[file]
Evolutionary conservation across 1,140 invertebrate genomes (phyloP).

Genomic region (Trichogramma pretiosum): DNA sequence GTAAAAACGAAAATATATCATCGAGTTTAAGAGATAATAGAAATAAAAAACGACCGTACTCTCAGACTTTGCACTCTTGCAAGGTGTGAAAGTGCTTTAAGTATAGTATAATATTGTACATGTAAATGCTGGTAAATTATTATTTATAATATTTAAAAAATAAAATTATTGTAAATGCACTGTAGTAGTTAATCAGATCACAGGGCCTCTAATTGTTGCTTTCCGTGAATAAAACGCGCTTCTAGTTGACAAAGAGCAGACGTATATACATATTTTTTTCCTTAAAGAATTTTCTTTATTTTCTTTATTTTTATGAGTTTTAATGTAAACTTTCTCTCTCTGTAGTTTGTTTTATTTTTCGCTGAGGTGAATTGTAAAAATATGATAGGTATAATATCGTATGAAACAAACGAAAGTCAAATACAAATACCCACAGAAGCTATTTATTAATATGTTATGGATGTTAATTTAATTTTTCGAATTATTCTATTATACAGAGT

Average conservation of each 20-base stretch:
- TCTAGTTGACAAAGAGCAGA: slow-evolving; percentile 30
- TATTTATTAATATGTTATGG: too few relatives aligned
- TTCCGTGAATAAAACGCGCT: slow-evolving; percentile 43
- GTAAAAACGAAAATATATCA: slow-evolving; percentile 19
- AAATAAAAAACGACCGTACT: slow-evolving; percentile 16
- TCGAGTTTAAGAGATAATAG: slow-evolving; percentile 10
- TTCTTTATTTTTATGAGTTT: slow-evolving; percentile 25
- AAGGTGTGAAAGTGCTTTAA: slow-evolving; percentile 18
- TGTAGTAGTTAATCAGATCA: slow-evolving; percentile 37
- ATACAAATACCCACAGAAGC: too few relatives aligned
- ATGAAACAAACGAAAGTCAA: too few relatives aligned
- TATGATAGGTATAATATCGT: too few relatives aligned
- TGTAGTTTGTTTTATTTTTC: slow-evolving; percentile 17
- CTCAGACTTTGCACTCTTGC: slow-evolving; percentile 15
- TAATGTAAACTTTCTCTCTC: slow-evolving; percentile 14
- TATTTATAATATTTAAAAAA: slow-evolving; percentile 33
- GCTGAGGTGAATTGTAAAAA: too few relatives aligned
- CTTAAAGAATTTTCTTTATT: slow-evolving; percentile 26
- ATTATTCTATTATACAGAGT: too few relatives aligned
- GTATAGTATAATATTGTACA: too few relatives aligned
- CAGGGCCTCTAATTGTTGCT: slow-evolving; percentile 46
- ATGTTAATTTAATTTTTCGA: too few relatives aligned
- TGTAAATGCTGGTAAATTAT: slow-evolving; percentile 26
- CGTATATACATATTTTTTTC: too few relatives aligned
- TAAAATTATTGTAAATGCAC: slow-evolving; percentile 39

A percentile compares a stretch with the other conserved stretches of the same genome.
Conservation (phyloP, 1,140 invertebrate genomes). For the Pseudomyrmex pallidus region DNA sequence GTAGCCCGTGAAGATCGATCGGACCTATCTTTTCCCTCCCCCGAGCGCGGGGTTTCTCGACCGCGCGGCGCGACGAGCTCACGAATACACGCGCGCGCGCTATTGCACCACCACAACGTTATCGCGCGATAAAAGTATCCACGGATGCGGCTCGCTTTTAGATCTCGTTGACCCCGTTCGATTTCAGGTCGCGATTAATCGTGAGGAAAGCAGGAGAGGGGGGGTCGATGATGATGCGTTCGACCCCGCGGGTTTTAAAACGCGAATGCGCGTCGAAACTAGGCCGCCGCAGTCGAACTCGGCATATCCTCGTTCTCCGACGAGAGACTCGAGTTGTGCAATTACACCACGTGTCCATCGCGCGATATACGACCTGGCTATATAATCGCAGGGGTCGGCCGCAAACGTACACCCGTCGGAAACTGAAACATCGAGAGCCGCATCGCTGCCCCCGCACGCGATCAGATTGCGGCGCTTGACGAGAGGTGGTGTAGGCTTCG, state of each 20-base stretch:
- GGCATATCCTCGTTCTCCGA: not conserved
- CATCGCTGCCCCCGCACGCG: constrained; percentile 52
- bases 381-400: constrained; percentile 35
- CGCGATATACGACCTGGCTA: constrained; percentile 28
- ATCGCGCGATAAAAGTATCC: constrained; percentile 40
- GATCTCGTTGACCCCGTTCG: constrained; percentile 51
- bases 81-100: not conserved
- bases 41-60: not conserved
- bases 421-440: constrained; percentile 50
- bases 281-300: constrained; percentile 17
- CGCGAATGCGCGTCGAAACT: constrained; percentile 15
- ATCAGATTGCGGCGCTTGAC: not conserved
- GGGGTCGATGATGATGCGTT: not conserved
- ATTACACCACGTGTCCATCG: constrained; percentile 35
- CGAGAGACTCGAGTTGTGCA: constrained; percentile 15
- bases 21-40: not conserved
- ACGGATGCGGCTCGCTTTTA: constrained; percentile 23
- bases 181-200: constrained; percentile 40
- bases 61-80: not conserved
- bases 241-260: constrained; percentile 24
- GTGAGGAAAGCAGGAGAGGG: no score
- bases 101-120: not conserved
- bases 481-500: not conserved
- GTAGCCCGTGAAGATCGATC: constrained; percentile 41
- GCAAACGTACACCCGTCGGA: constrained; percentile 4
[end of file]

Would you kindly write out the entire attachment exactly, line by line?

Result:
Evolutionary conservation across 1,140 invertebrate genomes (phyloP).

Genomic region (Trichogramma pretiosum): DNA sequence GTAAAAACGAAAATATATCATCGAGTTTAAGAGATAATAGAAATAAAAAACGACCGTACTCTCAGACTTTGCACTCTTGCAAGGTGTGAAAGTGCTTTAAGTATAGTATAATATTGTACATGTAAATGCTGGTAAATTATTATTTATAATATTTAAAAAATAAAATTATTGTAAATGCACTGTAGTAGTTAATCAGATCACAGGGCCTCTAATTGTTGCTTTCCGTGAATAAAACGCGCTTCTAGTTGACAAAGAGCAGACGTATATACATATTTTTTTCCTTAAAGAATTTTCTTTATTTTCTTTATTTTTATGAGTTTTAATGTAAACTTTCTCTCTCTGTAGTTTGTTTTATTTTTCGCTGAGGTGAATTGTAAAAATATGATAGGTATAATATCGTATGAAACAAACGAAAGTCAAATACAAATACCCACAGAAGCTATTTATTAATATGTTATGGATGTTAATTTAATTTTTCGAATTATTCTATTATACAGAGT

Average conservation of each 20-base stretch:
- TCTAGTTGACAAAGAGCAGA: slow-evolving; percentile 30
- TATTTATTAATATGTTATGG: too few relatives aligned
- TTCCGTGAATAAAACGCGCT: slow-evolving; percentile 43
- GTAAAAACGAAAATATATCA: slow-evolving; percentile 19
- AAATAAAAAACGACCGTACT: slow-evolving; percentile 16
- TCGAGTTTAAGAGATAATAG: slow-evolving; percentile 10
- TTCTTTATTTTTATGAGTTT: slow-evolving; percentile 25
- AAGGTGTGAAAGTGCTTTAA: slow-evolving; percentile 18
- TGTAGTAGTTAATCAGATCA: slow-evolving; percentile 37
- ATACAAATACCCACAGAAGC: too few relatives aligned
- ATGAAACAAACGAAAGTCAA: too few relatives aligned
- TATGATAGGTATAATATCGT: too few relatives aligned
- TGTAGTTTGTTTTATTTTTC: slow-evolving; percentile 17
- CTCAGACTTTGCACTCTTGC: slow-evolving; percentile 15
- TAATGTAAACTTTCTCTCTC: slow-evolving; percentile 14
- TATTTATAATATTTAAAAAA: slow-evolving; percentile 33
- GCTGAGGTGAATTGTAAAAA: too few relatives aligned
- CTTAAAGAATTTTCTTTATT: slow-evolving; percentile 26
- ATTATTCTATTATACAGAGT: too few relatives aligned
- GTATAGTATAATATTGTACA: too few relatives aligned
- CAGGGCCTCTAATTGTTGCT: slow-evolving; percentile 46
- ATGTTAATTTAATTTTTCGA: too few relatives aligned
- TGTAAATGCTGGTAAATTAT: slow-evolving; percentile 26
- CGTATATACATATTTTTTTC: too few relatives aligned
- TAAAATTATTGTAAATGCAC: slow-evolving; percentile 39

A percentile compares a stretch with the other conserved stretches of the same genome.
Conservation (phyloP, 1,140 invertebrate genomes). For the Pseudomyrmex pallidus region DNA sequence GTAGCCCGTGAAGATCGATCGGACCTATCTTTTCCCTCCCCCGAGCGCGGGGTTTCTCGACCGCGCGGCGCGACGAGCTCACGAATACACGCGCGCGCGCTATTGCACCACCACAACGTTATCGCGCGATAAAAGTATCCACGGATGCGGCTCGCTTTTAGATCTCGTTGACCCCGTTCGATTTCAGGTCGCGATTAATCGTGAGGAAAGCAGGAGAGGGGGGGTCGATGATGATGCGTTCGACCCCGCGGGTTTTAAAACGCGAATGCGCGTCGAAACTAGGCCGCCGCAGTCGAACTCGGCATATCCTCGTTCTCCGACGAGAGACTCGAGTTGTGCAATTACACCACGTGTCCATCGCGCGATATACGACCTGGCTATATAATCGCAGGGGTCGGCCGCAAACGTACACCCGTCGGAAACTGAAACATCGAGAGCCGCATCGCTGCCCCCGCACGCGATCAGATTGCGGCGCTTGACGAGAGGTGGTGTAGGCTTCG, state of each 20-base stretch:
- GGCATATCCTCGTTCTCCGA: not conserved
- CATCGCTGCCCCCGCACGCG: constrained; percentile 52
- bases 381-400: constrained; percentile 35
- CGCGATATACGACCTGGCTA: constrained; percentile 28
- ATCGCGCGATAAAAGTATCC: constrained; percentile 40
- GATCTCGTTGACCCCGTTCG: constrained; percentile 51
- bases 81-100: not conserved
- bases 41-60: not conserved
- bases 421-440: constrained; percentile 50
- bases 281-300: constrained; percentile 17
- CGCGAATGCGCGTCGAAACT: constrained; percentile 15
- ATCAGATTGCGGCGCTTGAC: not conserved
- GGGGTCGATGATGATGCGTT: not conserved
- ATTACACCACGTGTCCATCG: constrained; percentile 35
- CGAGAGACTCGAGTTGTGCA: constrained; percentile 15
- bases 21-40: not conserved
- ACGGATGCGGCTCGCTTTTA: constrained; percentile 23
- bases 181-200: constrained; percentile 40
- bases 61-80: not conserved
- bases 241-260: constrained; percentile 24
- GTGAGGAAAGCAGGAGAGGG: no score
- bases 101-120: not conserved
- bases 481-500: not conserved
- GTAGCCCGTGAAGATCGATC: constrained; percentile 41
- GCAAACGTACACCCGTCGGA: constrained; percentile 4